Stories on Instagram are collections of photos and videos stitched together into montages, and the ads will be full-screen photo or video spots automatically inserted between Stories as a user views through them. Instagram will begin testing the new ad format with just 30 partner advertisers, but the capability will roll out to all in the coming weeks.
9. Snapchat's prowess in one, handy infographic
You've heard from everyone, including the 'Skim, that Snapchat's a big deal right now. But we haven't seen its impressive performance—and ad offerings—wrapped up as nicely as it is in an infographic from creative studio and technology company Delmondo.
Snapchat's 150 million users are generating 10 billion video views per day, an increase of 350% during 2016 alone. And that's not just in the USA. Snapchat boasts over 50 million daily users in Europe, and the average European user spends 25 minutes on the app every day. Check out all the stats and the company's expanding ad products!
10. A beginner's guide to growing your business on Instagram
Visuals have been, and remain, one of the most engaging ways for brands to tell stories, but many companies and marketers are lost when attempting to translating that fact onto image-centric social networks like Instagram.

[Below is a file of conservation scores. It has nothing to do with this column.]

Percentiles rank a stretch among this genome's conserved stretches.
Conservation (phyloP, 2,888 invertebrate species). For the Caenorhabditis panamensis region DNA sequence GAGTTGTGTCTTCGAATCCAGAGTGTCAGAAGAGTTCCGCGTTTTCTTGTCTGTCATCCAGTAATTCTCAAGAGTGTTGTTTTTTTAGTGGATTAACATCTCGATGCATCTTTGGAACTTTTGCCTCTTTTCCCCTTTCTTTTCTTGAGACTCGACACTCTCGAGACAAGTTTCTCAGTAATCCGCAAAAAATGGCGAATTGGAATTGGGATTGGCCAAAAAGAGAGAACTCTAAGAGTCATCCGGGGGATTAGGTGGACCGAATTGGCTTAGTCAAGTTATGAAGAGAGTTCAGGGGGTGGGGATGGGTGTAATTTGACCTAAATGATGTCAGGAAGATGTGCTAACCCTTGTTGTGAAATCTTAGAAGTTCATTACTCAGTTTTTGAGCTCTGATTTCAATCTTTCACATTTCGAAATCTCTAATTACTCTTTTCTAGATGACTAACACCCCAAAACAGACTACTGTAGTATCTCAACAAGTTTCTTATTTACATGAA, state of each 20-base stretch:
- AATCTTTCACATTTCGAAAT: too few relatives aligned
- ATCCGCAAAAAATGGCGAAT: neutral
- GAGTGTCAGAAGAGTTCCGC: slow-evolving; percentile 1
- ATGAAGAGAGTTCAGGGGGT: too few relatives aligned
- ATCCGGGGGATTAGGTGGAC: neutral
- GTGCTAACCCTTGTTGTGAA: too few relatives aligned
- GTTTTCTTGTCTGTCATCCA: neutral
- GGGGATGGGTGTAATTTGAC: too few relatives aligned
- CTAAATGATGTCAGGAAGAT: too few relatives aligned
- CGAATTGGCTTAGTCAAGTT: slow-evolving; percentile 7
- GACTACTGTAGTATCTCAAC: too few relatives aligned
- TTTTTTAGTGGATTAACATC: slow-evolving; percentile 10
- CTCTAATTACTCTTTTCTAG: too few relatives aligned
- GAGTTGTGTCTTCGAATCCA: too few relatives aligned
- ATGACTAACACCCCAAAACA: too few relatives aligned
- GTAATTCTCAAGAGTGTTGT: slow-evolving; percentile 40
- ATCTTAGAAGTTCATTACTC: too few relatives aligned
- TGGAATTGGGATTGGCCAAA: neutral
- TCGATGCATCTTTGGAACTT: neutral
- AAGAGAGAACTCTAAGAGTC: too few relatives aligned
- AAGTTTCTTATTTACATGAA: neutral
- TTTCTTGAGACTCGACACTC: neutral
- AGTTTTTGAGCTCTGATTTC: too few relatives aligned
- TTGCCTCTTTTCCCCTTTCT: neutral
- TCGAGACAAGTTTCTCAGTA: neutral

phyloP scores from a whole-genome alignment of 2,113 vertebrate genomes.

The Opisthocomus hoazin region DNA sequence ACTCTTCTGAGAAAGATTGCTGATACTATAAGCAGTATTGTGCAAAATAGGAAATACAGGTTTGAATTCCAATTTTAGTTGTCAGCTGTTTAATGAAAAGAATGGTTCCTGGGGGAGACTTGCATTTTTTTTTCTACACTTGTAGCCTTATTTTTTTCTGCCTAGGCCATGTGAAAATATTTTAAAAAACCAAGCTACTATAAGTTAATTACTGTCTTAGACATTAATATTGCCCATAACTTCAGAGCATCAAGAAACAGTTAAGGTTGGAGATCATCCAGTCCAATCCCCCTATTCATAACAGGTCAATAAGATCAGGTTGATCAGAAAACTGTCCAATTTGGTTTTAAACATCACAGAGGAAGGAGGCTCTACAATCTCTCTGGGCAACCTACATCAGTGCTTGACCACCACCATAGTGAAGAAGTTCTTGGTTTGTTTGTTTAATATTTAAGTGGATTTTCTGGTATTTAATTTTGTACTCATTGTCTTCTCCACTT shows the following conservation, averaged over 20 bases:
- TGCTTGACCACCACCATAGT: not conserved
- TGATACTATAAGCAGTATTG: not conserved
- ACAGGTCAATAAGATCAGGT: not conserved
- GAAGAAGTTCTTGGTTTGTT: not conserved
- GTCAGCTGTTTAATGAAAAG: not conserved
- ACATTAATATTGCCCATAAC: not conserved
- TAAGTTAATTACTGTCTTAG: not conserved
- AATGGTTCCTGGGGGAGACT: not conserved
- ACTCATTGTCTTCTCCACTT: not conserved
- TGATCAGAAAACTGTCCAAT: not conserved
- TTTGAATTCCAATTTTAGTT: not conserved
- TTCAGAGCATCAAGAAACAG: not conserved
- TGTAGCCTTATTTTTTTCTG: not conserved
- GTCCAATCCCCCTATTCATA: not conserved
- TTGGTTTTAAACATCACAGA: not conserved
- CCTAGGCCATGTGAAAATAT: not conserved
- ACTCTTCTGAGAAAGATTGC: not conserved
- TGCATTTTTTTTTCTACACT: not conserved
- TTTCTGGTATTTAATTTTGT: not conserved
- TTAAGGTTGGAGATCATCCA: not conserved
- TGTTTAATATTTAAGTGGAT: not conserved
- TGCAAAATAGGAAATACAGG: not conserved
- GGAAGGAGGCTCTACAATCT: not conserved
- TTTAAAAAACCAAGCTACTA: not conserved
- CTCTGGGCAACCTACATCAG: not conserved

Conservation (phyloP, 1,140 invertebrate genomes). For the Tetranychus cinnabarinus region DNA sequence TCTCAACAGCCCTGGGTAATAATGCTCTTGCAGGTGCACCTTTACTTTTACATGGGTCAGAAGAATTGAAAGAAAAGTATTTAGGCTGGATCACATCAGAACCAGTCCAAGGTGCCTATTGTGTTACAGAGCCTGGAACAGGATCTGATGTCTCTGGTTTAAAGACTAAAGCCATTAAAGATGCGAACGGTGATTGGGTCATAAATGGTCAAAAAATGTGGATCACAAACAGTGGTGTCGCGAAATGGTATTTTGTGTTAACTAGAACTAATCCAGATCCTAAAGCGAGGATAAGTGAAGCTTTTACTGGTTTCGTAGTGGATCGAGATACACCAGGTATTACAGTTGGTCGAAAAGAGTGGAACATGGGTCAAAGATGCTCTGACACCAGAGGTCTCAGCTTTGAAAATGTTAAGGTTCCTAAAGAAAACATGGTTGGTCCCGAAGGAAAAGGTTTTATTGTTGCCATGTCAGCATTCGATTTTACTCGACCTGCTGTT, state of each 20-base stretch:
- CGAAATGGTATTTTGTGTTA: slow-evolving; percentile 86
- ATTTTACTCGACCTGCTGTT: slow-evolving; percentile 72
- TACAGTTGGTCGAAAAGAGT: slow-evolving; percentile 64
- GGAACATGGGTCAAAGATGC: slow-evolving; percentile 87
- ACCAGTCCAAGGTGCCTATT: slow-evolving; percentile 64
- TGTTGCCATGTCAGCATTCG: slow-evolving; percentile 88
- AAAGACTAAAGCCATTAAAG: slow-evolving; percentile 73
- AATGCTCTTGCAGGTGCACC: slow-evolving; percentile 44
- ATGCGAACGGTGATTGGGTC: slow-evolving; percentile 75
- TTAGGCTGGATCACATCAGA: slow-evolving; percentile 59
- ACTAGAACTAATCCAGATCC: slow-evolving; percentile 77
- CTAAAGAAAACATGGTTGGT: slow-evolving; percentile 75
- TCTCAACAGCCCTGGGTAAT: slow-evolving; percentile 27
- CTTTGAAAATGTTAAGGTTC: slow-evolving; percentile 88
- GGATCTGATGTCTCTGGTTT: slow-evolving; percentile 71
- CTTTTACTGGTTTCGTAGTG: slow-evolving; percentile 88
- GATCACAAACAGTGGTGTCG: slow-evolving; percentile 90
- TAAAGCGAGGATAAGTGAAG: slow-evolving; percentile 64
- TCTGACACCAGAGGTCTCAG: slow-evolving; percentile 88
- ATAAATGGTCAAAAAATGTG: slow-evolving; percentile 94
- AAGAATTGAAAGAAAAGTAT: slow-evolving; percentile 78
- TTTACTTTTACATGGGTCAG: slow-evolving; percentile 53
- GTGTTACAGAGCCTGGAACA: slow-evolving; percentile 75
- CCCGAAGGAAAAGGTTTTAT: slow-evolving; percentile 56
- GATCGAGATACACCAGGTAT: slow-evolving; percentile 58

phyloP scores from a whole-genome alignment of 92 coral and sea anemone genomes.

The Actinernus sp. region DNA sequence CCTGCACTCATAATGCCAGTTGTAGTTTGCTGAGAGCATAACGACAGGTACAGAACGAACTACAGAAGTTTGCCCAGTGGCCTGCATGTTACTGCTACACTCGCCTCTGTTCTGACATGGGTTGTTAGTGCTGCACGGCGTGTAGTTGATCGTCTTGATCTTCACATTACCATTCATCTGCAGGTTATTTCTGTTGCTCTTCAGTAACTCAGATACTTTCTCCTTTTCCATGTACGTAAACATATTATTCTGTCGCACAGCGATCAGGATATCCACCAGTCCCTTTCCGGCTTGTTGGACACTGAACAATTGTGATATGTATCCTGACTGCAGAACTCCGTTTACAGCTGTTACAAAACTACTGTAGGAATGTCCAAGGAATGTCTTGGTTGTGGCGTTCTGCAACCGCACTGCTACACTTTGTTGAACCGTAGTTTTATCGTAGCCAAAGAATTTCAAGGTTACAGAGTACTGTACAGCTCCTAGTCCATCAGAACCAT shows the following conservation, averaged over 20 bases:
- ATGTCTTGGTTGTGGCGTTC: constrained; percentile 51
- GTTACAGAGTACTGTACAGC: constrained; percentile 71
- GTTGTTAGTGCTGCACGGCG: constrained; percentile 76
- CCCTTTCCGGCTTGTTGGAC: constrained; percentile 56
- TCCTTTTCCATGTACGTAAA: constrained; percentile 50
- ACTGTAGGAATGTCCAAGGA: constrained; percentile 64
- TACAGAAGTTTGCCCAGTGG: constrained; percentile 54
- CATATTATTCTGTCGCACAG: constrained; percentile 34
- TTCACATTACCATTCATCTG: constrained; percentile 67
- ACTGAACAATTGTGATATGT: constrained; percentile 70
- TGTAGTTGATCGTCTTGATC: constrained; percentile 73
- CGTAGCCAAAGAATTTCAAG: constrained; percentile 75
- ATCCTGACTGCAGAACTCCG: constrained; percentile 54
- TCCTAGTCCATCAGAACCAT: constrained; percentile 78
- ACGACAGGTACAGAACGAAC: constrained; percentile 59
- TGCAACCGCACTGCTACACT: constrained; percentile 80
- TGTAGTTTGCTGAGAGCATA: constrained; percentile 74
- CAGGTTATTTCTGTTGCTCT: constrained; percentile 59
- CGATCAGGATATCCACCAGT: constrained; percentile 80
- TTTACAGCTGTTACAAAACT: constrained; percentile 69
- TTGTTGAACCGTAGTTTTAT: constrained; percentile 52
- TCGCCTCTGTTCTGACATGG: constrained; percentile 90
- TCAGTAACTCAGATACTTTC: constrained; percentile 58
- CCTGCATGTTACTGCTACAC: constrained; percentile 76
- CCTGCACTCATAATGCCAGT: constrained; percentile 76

If your brand's marketing team is hesitant to jump into Instagram as a channel for increasing engagement and expanding sales, BuzzLogix has a cheat sheet you'll want to bookmark. From the components of a good profile picture and gaining traction with correct mechanics, to reaching out to influencers and trying your hand at ads, the infographic covers it all.
11. A content marketer's approach to successful social selling
Marrying your sales team with your content marketing team is your best bet to successfully using social media as a legitimate sales channel. Great alignment and a sharing of information between salespeople's experience and marketers' content is key.
MarketingProfs has a great piece on how content marketers can help their salespeople close deals by providing content that reverberates best with the buyer at any point in the customer journey.
Covered in detail: mapping the buyer's journey, creating content awareness, enabling content personalization, and much more...
12. We'll wrap with how social media is redefining national borders
Defectors from North Korea are finding social media fame in South Korea, and that could hold the key to reunifying the two countries. The Internet doesn't exist in North Korea, but certain defectors learned social media quickly and now boast tens of millions of views.
The social media influencers spread their message freely via nearly uncensored social platforms, hosting livestreams about North Korean culture and cooking, and providing their insights into the conflict between the two states. Watch below for your daily dose of inspiration.
Take the first step (it's free).